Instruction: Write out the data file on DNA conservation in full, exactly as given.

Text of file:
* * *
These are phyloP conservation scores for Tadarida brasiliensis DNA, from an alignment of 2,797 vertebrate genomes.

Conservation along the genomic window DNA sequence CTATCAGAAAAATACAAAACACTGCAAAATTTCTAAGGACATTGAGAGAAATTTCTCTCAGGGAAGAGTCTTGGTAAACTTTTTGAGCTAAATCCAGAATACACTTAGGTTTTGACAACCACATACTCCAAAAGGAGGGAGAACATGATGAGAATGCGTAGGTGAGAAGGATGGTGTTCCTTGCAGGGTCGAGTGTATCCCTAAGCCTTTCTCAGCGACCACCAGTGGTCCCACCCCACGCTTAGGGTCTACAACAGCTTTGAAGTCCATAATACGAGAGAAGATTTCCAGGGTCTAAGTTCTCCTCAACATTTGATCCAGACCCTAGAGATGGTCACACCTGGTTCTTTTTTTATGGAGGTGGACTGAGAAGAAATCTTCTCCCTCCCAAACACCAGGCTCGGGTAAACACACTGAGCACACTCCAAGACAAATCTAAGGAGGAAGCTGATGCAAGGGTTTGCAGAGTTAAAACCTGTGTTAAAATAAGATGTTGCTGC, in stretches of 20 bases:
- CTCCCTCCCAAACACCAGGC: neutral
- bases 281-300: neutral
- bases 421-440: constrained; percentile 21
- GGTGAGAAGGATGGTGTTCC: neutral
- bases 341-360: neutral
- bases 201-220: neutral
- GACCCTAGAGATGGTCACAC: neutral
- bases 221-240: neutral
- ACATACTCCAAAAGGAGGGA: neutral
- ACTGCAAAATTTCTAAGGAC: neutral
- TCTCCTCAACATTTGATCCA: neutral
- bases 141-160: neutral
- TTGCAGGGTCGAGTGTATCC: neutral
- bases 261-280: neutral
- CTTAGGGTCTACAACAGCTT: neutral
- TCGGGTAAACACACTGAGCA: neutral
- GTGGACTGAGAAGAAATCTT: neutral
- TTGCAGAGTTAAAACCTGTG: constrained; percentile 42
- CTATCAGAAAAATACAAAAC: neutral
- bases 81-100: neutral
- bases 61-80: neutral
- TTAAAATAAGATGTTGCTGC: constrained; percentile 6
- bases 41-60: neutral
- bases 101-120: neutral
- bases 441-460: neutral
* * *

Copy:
These are phyloP conservation scores for Tadarida brasiliensis DNA, from an alignment of 2,797 vertebrate genomes.

Conservation along the genomic window DNA sequence CTATCAGAAAAATACAAAACACTGCAAAATTTCTAAGGACATTGAGAGAAATTTCTCTCAGGGAAGAGTCTTGGTAAACTTTTTGAGCTAAATCCAGAATACACTTAGGTTTTGACAACCACATACTCCAAAAGGAGGGAGAACATGATGAGAATGCGTAGGTGAGAAGGATGGTGTTCCTTGCAGGGTCGAGTGTATCCCTAAGCCTTTCTCAGCGACCACCAGTGGTCCCACCCCACGCTTAGGGTCTACAACAGCTTTGAAGTCCATAATACGAGAGAAGATTTCCAGGGTCTAAGTTCTCCTCAACATTTGATCCAGACCCTAGAGATGGTCACACCTGGTTCTTTTTTTATGGAGGTGGACTGAGAAGAAATCTTCTCCCTCCCAAACACCAGGCTCGGGTAAACACACTGAGCACACTCCAAGACAAATCTAAGGAGGAAGCTGATGCAAGGGTTTGCAGAGTTAAAACCTGTGTTAAAATAAGATGTTGCTGC, in stretches of 20 bases:
- CTCCCTCCCAAACACCAGGC: neutral
- bases 281-300: neutral
- bases 421-440: constrained; percentile 21
- GGTGAGAAGGATGGTGTTCC: neutral
- bases 341-360: neutral
- bases 201-220: neutral
- GACCCTAGAGATGGTCACAC: neutral
- bases 221-240: neutral
- ACATACTCCAAAAGGAGGGA: neutral
- ACTGCAAAATTTCTAAGGAC: neutral
- TCTCCTCAACATTTGATCCA: neutral
- bases 141-160: neutral
- TTGCAGGGTCGAGTGTATCC: neutral
- bases 261-280: neutral
- CTTAGGGTCTACAACAGCTT: neutral
- TCGGGTAAACACACTGAGCA: neutral
- GTGGACTGAGAAGAAATCTT: neutral
- TTGCAGAGTTAAAACCTGTG: constrained; percentile 42
- CTATCAGAAAAATACAAAAC: neutral
- bases 81-100: neutral
- bases 61-80: neutral
- TTAAAATAAGATGTTGCTGC: constrained; percentile 6
- bases 41-60: neutral
- bases 101-120: neutral
- bases 441-460: neutral